The tumultuous years that followed the revolution of 1932 meant that in its infancy Thailand’s democracy was faced with severe obstacles when conflicts occurred amongst its social leaders at the time pitting revolutionists and pro-monarchy against each other. The two sides were engaged in various forms of battles with a diminished role for the old elite, on one side, and increased power for the new elite, on the other. This took place when the latter group assumed government positions, introducing new laws regarding tax collection, assuming military power in both the navy and army, introducing cultural campaigns that attacked the leaders of the old regime and extolling the virtues of the new, abolishing rituals and ceremonies that emphasized reverence towards the monarchy, constructing Wat Phra Sri Mahathat, a temple situated in Laksi, Bang Khen district where one can find niches where the ashes of deceased members of the Khana Rasadorn People’s Party have been interred making it the second Wat Phra Sri Mahathat in Bangkok – something unprecedented in Thai society. Reverence for the constitution could be seen in the manner in which it was publicized, the organization of Constitution Day festivities and the writing of text books that underscored such matters as civic duties and responsibilities in a democracy.
However, the new elite would also use special powers to legally impose crackdowns on opposing forces labeled as rebels. At the same time, discord prevailed among the new elite who fought for political power and economic support from various groups including Chinese vendors and businessmen.
Fighting also took place in the constitution-drafting process to determine, in terms of political regulations, which side would be more powerful. It is obvious that the 1948 constitution placed great significance on the fact that its members should be able to be re-elected. Some have said that this constitution showed that Thailand was at its peak as a democracy and yet, despite the fact that elected politicians could return to power, the role of political figures was also weakened in terms of their proportion, roles or functions with other groups of politicians, who might have gone by a glorified name, derived from being appointed along with numerous organizations.
Today it is true that political conflict in the Thai society has acquired several more dimensions, for example the power of the middle classes, demonstration of rights and protection of benefits of various stakeholders such as farmers, but most outstanding of all is the formation initiated by villagers themselves as those who have suffered from environmental impacts and who demand their rights as communities that have faced harassment by the state or by capitalist groups. At the same time, with more opportunities resulting from a society that is now more open to opportunities from the outside world as well as with technological advancement and better access to news and information, the role of the media is far more crucial than it was during the time when the political changes took place in 1932.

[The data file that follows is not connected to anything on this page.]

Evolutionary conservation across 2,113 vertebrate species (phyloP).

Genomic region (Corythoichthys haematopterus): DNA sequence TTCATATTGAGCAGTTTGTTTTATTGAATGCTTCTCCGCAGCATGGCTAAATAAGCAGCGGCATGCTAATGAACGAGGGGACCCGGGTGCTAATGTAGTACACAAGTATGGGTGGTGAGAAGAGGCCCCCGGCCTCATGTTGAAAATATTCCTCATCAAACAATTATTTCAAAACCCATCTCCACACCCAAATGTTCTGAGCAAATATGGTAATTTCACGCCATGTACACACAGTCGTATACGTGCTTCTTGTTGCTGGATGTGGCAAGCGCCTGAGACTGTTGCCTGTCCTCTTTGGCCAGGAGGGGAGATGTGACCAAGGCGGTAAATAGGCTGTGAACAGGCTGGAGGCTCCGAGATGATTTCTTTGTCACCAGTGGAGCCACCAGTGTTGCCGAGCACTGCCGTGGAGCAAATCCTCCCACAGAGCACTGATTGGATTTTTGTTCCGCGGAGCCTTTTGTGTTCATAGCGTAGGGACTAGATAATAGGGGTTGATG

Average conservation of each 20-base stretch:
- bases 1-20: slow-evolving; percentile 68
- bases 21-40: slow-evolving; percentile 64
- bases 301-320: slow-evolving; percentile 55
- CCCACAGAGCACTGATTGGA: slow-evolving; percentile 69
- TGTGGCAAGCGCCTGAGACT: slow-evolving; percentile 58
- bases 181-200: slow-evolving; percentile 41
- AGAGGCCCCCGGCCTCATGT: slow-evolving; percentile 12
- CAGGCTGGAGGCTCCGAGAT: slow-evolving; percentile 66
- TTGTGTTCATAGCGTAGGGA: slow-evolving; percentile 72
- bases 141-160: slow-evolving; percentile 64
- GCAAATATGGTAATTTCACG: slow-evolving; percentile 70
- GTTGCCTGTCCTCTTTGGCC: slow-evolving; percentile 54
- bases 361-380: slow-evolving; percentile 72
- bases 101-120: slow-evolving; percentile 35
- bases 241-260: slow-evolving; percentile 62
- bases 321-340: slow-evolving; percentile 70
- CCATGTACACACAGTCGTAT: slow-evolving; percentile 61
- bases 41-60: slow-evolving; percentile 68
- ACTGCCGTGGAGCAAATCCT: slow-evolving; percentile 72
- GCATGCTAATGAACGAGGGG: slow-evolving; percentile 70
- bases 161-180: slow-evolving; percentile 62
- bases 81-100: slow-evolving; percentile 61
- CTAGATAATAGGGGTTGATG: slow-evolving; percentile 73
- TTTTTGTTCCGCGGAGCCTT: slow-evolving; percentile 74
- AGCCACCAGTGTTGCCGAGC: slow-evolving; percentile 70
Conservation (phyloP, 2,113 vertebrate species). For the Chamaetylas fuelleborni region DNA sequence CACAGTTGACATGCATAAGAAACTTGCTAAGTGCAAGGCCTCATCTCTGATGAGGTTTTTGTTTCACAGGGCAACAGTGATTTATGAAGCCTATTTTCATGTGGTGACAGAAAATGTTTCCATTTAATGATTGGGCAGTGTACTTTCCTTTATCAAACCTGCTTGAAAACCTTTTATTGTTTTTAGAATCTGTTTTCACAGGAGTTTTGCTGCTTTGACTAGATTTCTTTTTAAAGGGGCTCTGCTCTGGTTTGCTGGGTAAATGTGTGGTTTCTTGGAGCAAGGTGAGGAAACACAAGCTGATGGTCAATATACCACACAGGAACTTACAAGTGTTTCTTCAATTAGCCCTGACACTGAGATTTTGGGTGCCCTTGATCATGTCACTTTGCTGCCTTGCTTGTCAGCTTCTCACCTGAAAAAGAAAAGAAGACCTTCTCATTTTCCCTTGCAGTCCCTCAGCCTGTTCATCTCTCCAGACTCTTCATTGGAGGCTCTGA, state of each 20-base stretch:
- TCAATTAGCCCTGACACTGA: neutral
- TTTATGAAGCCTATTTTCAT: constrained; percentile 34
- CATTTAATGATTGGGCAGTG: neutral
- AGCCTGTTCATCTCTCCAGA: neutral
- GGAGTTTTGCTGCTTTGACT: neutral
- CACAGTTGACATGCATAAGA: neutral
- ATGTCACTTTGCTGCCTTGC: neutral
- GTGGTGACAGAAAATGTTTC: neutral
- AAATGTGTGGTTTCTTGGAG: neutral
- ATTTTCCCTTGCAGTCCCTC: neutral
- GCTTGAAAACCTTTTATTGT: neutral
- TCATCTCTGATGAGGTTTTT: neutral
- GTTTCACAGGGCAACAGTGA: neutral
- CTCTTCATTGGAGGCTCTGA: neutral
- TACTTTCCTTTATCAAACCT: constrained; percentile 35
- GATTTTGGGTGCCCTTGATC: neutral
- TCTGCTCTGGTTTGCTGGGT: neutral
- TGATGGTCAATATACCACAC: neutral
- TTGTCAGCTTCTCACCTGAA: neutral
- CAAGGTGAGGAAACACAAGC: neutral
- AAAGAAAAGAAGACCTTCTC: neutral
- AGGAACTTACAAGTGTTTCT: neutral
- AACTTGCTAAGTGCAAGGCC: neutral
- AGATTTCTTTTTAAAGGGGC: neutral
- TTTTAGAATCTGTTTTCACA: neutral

Nevertheless, issues surrounding the role played by the elite in Thailand’s political arena still merit much discussion. Numerous research written in both English and Thai serve to demonstrate that the elite in Thailand might have emerged as the new class of business entrepreneurs who amount to less than 2% of the Thai population and yet they monopolize most of this country’s wealth and assets, i.e. financial riches, resources with increasing values such as property as well as stocks and shares whose value has been steadily increasing. At the same time, the implementation of rules and regulations with regard to the management of assets, economic as well as political rights have prevailed even up until the present. This can be seen in the drafting of the current constitution which is derived from lopsided forms of power that manifested itself in the past two military takeovers, i.e. the coup d’etat of September 2006 and the more recent one in May 2014 staged by military officers from within the same group. This means that the power struggles in the past decade still remain a matter of concern between the political elite from over eighty years ago. The only difference lies in the fact that the political elite now comprises a more complicated structure. Disputes arise between the business elite, politicians and high ranking government officials who might be a different group altogether.
Yet one cannot deny that the two military take overs and the drafting once again of yet another constitution is an indicator that while political involvement on the part of the general public might have risen, the group in control of regulating politics remains small. It is this small group of people which is involved in major conflicts of interests that currently cannot be compromised in much the same way as what this country experienced over eighty years ago.